The problem with the cheap grace shown by celebrities affecting righteous indignation for suffering civilians without investing in learning the context of the conflict is that it does an injustice to the suffering on both sides and to the unknowing celebrity-watcher who want cheap facts.  The worst casualty of this cheap grace is that it makes those of us who wish to learn the context to naturally try to minimize the suffering cheapened by the celebrities and the too easy to process photojournalism.  We dare not.

Getting back to the iconic declaration of faith of the Jewish People.. the Shema; it is clearly a declaration of unity that includes a duality.  If unity was all it was looking for, it would have said “God is One” or “Hear O Israel, God is One”.

Rashi catches the duality and writes: The Lord is our God; the Lord is one: The Lord, who is now our God and not the God of the other nations-He will be [declared] in the future “the one God,”

 ה’ שהוא אלהינו עתה ולא אלהי האומות, הוא עתיד להיות ה’ אחד

Rashi sees a dialectical journey in human history and eschatology, I see in the Shema, our religion and peoplehood a challenge to travel a dialectical crevasse where neither faith, unity, nor love or peace are cheap.

—————

In a search on the internet, I found this story twice, both times told about Rabbi Wolbe himself and a student (as opposed to a story R. Woble told of his Rebbe R. Yerucham) and both, mitigating the power of the story with a limitation of Did you ever say the Shema with kavanah [intent] … but that’s not the way I remember it.  See and see.

 

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a new jew

Parshat devarim

The book of Deuteronomy is  a summary, some would say re-interpretation of all that is before and preparation for all that lies ahead.  It is the beginning of a paradigm shift.

 ‘You have dwelt long enough at this mountain. (Deuteronomy 1:6)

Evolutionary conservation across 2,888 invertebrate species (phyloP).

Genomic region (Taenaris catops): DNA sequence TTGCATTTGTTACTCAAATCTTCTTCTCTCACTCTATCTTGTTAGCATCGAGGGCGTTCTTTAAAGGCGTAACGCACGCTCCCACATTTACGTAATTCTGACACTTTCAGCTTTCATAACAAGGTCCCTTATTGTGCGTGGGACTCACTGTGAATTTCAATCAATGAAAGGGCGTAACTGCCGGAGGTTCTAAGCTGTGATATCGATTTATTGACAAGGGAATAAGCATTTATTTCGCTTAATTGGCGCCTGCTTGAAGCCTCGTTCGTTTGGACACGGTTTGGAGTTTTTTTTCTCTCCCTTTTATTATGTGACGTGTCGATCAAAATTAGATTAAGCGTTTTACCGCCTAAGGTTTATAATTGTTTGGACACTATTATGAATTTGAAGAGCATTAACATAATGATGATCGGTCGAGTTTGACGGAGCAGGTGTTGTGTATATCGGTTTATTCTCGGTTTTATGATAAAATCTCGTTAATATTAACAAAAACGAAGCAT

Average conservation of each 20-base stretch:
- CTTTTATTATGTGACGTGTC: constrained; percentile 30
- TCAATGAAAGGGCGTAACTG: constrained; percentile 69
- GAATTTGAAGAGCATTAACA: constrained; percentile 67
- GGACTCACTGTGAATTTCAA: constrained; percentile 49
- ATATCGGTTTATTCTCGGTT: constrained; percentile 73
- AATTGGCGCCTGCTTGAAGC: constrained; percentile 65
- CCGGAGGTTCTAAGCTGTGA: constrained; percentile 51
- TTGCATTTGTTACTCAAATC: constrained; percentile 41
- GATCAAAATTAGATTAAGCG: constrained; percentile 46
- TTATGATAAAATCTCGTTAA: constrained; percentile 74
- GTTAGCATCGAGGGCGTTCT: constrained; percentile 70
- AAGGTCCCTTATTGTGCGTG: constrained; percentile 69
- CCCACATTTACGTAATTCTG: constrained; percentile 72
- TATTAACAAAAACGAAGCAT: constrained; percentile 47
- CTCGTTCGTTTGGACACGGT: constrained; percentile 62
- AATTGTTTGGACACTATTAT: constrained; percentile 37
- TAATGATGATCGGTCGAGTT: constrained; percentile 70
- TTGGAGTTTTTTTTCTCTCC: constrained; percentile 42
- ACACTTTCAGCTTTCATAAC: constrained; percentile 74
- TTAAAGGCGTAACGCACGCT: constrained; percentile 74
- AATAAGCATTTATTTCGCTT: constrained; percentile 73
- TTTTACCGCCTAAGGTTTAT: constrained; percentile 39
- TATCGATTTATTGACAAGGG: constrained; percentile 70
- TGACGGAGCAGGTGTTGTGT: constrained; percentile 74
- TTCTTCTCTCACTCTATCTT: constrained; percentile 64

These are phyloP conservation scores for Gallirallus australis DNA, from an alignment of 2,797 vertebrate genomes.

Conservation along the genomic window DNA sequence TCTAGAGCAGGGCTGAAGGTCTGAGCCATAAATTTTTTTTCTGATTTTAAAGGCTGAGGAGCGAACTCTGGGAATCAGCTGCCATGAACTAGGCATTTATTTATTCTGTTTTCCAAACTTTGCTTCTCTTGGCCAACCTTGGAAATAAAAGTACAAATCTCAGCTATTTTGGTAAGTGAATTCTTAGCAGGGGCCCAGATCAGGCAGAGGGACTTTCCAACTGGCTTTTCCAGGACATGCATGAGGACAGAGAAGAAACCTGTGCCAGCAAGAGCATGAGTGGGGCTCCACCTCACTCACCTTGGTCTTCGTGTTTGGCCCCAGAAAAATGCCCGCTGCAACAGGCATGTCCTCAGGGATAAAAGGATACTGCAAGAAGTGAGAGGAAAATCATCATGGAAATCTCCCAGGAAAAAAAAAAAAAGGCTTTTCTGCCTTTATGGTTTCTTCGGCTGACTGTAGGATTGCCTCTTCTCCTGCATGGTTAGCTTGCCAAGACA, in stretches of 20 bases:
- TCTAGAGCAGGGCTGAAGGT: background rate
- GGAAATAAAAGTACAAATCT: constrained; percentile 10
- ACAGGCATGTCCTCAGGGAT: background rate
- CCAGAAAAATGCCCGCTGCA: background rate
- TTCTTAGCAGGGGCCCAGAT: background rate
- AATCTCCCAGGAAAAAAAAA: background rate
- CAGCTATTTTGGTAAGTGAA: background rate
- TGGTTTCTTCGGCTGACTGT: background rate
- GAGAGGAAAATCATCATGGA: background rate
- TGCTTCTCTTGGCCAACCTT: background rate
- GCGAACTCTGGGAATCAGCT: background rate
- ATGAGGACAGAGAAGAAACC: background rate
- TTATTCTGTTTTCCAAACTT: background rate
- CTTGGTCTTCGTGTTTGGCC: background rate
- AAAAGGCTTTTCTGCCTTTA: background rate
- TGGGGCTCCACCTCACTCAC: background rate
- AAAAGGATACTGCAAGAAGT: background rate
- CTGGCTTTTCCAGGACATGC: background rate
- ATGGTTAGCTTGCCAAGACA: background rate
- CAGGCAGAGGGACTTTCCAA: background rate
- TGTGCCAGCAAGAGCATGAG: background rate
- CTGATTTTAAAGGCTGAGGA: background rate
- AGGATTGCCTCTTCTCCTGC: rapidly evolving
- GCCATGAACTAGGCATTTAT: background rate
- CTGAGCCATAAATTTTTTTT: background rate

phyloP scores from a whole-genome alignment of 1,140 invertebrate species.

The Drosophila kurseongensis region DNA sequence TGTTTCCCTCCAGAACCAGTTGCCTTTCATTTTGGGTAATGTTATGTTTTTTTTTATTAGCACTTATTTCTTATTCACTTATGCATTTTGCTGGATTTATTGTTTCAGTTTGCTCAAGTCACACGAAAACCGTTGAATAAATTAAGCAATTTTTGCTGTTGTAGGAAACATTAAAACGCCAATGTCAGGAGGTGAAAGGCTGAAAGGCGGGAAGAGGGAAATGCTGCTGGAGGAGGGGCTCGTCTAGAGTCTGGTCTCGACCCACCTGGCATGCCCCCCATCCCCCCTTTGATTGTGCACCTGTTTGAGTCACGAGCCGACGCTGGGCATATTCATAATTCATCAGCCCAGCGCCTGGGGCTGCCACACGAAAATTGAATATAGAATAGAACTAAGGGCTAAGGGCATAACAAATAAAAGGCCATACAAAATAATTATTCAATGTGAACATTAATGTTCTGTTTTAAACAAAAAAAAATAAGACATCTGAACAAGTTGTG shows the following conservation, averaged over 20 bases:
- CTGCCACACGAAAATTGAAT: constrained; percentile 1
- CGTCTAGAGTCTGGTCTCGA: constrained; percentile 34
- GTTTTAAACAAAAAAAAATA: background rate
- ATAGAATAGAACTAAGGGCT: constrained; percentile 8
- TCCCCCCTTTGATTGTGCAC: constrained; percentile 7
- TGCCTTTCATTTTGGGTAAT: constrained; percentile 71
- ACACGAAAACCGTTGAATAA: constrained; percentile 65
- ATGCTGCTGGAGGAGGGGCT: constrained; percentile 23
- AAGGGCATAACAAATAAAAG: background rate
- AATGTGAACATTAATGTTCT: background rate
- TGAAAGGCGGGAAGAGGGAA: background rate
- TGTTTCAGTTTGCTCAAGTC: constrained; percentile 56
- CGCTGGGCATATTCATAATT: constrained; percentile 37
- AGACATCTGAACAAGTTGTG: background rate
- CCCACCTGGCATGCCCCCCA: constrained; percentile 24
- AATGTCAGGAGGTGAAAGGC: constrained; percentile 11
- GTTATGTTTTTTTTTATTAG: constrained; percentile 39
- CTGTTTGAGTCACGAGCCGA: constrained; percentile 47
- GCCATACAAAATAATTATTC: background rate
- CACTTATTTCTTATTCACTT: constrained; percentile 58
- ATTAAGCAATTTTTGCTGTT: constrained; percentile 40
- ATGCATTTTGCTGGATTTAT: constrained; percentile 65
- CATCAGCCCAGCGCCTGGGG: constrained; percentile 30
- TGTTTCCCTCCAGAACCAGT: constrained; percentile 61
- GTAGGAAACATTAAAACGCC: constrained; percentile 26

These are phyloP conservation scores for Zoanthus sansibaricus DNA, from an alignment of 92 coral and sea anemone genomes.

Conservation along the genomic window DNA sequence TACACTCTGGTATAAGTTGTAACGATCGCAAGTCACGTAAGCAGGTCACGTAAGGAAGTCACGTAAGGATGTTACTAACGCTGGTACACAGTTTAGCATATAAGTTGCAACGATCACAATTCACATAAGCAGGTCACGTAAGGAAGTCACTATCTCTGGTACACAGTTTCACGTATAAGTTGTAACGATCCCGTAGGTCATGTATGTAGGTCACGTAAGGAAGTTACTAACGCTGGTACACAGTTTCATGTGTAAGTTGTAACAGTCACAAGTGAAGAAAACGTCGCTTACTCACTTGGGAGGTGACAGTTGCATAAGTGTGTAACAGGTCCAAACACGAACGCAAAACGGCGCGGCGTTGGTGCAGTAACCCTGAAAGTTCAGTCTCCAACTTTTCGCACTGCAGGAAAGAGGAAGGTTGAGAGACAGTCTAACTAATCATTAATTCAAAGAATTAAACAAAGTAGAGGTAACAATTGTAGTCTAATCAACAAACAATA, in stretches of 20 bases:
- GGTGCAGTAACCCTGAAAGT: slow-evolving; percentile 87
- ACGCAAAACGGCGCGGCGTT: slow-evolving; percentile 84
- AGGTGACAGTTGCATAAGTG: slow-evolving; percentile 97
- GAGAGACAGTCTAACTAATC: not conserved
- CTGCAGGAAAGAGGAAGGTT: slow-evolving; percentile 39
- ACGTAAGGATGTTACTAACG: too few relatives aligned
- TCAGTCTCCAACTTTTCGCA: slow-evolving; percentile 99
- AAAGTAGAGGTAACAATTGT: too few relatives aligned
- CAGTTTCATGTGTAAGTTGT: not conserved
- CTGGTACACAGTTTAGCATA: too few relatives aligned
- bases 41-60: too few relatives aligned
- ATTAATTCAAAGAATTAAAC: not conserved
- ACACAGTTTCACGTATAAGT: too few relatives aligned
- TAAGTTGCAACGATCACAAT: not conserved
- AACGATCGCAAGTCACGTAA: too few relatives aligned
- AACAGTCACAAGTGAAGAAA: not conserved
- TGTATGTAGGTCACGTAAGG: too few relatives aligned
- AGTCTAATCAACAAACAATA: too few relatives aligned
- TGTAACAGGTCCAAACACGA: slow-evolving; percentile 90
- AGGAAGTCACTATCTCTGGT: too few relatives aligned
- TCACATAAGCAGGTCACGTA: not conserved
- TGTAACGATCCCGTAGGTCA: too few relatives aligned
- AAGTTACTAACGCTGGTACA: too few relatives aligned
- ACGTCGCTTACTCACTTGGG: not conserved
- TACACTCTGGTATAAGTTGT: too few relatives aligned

רַב לָכֶם שֶׁבֶת בָּהָר הַזֶּה

As if to say “move on”, it is time to shift from a group of freedom fighters and to join the family of nations.

The fact that this book was first written (“discovered”) in the middle of the reign of King Josiah (ruled 640 – 608 BCE)  [see Kings II, 22:10-) and embellished over time, makes it even more interesting as a record of a paradigm shift from Exodus/Revelation to Nationhood/Exile. [The First Temple was destroyed in 587 BCE, a mere 21 years after the reign of Josiah]

What is striking is how negatively it begins.

In verse 2 Moses points out that the journey that took more than 40 years should have been accomplished in eleven days! Rashi quoting the Sifrei paraphrases Moses: “See what you caused!”

In verse 9 Moses complains that ‘I cannot carry you alone.”

  לֹא-אוּכַל לְבַדִּי, שְׂאֵת אֶתְכֶם

And continues: “How can I bear your trouble, your burden, and your strife all by myself?”

  אֵיכָה אֶשָּׂא, לְבַדִּי, טָרְחֲכֶם וּמַשַּׂאֲכֶם, וְרִיבְכֶם

The author of this intro to Deuteronomy and Jeremiah in his Book of Lamentations use this same word “how” אֵיכָה to lay blame on the Jewish People.

Moses proceeds to recount every divine intervention during the forty year wandering in terms of the overwhelming burden on him and the failings of the Jewish People… (appointing administrators and judges, sending the scouts, unsanctioned military operations).

Depending on whether this is Moses speaking or God… It really sounds like “bitter party of one” or “bitter party of ONE”, respectively.

No surprise that one interpretation given by the Sifrei for “You have dwelt long enough at this mountain” substitutes “bad” רע   for “long” רַב

רע הוא לכם ישיבתם בהר הזה

“It was bad for you to have dwelt at this mountain”